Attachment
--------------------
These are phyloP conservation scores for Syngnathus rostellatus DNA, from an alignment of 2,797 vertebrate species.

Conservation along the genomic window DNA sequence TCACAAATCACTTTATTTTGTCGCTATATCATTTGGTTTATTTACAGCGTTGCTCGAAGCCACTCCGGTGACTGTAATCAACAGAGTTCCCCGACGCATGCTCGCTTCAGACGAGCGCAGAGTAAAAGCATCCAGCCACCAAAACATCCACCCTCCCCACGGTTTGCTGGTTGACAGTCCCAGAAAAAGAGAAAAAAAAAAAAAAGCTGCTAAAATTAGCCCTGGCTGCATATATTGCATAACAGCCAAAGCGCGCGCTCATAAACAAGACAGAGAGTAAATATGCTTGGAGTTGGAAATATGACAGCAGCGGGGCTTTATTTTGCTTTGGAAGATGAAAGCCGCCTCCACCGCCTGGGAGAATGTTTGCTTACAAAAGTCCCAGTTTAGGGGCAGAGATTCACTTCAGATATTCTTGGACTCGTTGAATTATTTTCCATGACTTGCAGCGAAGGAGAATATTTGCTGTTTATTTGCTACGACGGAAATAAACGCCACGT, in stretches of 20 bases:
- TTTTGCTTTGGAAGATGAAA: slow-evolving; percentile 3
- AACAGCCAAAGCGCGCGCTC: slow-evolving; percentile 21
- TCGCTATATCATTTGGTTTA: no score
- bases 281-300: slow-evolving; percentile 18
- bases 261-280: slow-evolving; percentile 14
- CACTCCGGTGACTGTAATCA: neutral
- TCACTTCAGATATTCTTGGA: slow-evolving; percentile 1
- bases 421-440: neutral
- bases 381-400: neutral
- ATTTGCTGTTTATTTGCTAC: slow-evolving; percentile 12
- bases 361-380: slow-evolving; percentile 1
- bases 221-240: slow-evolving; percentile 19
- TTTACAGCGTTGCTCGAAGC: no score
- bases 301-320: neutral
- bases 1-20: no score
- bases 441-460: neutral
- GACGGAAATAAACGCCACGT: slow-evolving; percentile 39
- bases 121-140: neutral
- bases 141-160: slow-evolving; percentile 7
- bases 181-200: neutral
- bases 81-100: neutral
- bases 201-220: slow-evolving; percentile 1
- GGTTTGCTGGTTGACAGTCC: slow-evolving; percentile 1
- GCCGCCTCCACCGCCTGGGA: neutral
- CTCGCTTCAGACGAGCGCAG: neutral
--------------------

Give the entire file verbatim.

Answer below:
These are phyloP conservation scores for Syngnathus rostellatus DNA, from an alignment of 2,797 vertebrate species.

Conservation along the genomic window DNA sequence TCACAAATCACTTTATTTTGTCGCTATATCATTTGGTTTATTTACAGCGTTGCTCGAAGCCACTCCGGTGACTGTAATCAACAGAGTTCCCCGACGCATGCTCGCTTCAGACGAGCGCAGAGTAAAAGCATCCAGCCACCAAAACATCCACCCTCCCCACGGTTTGCTGGTTGACAGTCCCAGAAAAAGAGAAAAAAAAAAAAAAGCTGCTAAAATTAGCCCTGGCTGCATATATTGCATAACAGCCAAAGCGCGCGCTCATAAACAAGACAGAGAGTAAATATGCTTGGAGTTGGAAATATGACAGCAGCGGGGCTTTATTTTGCTTTGGAAGATGAAAGCCGCCTCCACCGCCTGGGAGAATGTTTGCTTACAAAAGTCCCAGTTTAGGGGCAGAGATTCACTTCAGATATTCTTGGACTCGTTGAATTATTTTCCATGACTTGCAGCGAAGGAGAATATTTGCTGTTTATTTGCTACGACGGAAATAAACGCCACGT, in stretches of 20 bases:
- TTTTGCTTTGGAAGATGAAA: slow-evolving; percentile 3
- AACAGCCAAAGCGCGCGCTC: slow-evolving; percentile 21
- TCGCTATATCATTTGGTTTA: no score
- bases 281-300: slow-evolving; percentile 18
- bases 261-280: slow-evolving; percentile 14
- CACTCCGGTGACTGTAATCA: neutral
- TCACTTCAGATATTCTTGGA: slow-evolving; percentile 1
- bases 421-440: neutral
- bases 381-400: neutral
- ATTTGCTGTTTATTTGCTAC: slow-evolving; percentile 12
- bases 361-380: slow-evolving; percentile 1
- bases 221-240: slow-evolving; percentile 19
- TTTACAGCGTTGCTCGAAGC: no score
- bases 301-320: neutral
- bases 1-20: no score
- bases 441-460: neutral
- GACGGAAATAAACGCCACGT: slow-evolving; percentile 39
- bases 121-140: neutral
- bases 141-160: slow-evolving; percentile 7
- bases 181-200: neutral
- bases 81-100: neutral
- bases 201-220: slow-evolving; percentile 1
- GGTTTGCTGGTTGACAGTCC: slow-evolving; percentile 1
- GCCGCCTCCACCGCCTGGGA: neutral
- CTCGCTTCAGACGAGCGCAG: neutral